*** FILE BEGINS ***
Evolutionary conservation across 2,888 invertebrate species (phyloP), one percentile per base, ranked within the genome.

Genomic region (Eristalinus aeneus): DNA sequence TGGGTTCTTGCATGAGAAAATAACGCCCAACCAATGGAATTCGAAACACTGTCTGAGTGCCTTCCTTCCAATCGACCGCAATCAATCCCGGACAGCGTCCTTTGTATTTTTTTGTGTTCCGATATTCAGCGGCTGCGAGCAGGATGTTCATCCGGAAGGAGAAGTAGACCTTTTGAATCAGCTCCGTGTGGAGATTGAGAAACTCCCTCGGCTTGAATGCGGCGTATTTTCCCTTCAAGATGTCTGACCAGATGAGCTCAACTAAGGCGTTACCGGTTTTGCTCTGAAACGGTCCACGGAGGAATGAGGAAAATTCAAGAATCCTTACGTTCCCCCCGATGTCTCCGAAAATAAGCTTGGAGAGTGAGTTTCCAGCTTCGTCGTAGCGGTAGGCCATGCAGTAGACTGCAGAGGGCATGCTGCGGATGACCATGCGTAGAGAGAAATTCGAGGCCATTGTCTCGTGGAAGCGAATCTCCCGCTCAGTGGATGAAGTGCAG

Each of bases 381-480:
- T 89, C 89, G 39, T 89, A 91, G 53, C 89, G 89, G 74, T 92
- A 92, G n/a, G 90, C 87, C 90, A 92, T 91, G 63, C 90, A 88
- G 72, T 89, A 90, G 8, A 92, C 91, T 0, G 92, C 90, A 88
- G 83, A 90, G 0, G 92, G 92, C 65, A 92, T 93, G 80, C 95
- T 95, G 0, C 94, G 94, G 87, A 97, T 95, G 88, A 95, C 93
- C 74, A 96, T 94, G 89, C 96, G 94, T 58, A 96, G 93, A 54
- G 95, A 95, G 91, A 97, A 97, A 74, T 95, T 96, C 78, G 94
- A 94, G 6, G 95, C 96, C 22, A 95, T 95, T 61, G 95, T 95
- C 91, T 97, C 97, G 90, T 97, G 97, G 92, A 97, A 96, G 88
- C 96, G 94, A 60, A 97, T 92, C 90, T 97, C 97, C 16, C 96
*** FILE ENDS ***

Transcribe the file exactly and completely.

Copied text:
Evolutionary conservation across 2,888 invertebrate species (phyloP), one percentile per base, ranked within the genome.

Genomic region (Eristalinus aeneus): DNA sequence TGGGTTCTTGCATGAGAAAATAACGCCCAACCAATGGAATTCGAAACACTGTCTGAGTGCCTTCCTTCCAATCGACCGCAATCAATCCCGGACAGCGTCCTTTGTATTTTTTTGTGTTCCGATATTCAGCGGCTGCGAGCAGGATGTTCATCCGGAAGGAGAAGTAGACCTTTTGAATCAGCTCCGTGTGGAGATTGAGAAACTCCCTCGGCTTGAATGCGGCGTATTTTCCCTTCAAGATGTCTGACCAGATGAGCTCAACTAAGGCGTTACCGGTTTTGCTCTGAAACGGTCCACGGAGGAATGAGGAAAATTCAAGAATCCTTACGTTCCCCCCGATGTCTCCGAAAATAAGCTTGGAGAGTGAGTTTCCAGCTTCGTCGTAGCGGTAGGCCATGCAGTAGACTGCAGAGGGCATGCTGCGGATGACCATGCGTAGAGAGAAATTCGAGGCCATTGTCTCGTGGAAGCGAATCTCCCGCTCAGTGGATGAAGTGCAG

Each of bases 381-480:
- T 89, C 89, G 39, T 89, A 91, G 53, C 89, G 89, G 74, T 92
- A 92, G n/a, G 90, C 87, C 90, A 92, T 91, G 63, C 90, A 88
- G 72, T 89, A 90, G 8, A 92, C 91, T 0, G 92, C 90, A 88
- G 83, A 90, G 0, G 92, G 92, C 65, A 92, T 93, G 80, C 95
- T 95, G 0, C 94, G 94, G 87, A 97, T 95, G 88, A 95, C 93
- C 74, A 96, T 94, G 89, C 96, G 94, T 58, A 96, G 93, A 54
- G 95, A 95, G 91, A 97, A 97, A 74, T 95, T 96, C 78, G 94
- A 94, G 6, G 95, C 96, C 22, A 95, T 95, T 61, G 95, T 95
- C 91, T 97, C 97, G 90, T 97, G 97, G 92, A 97, A 96, G 88
- C 96, G 94, A 60, A 97, T 92, C 90, T 97, C 97, C 16, C 96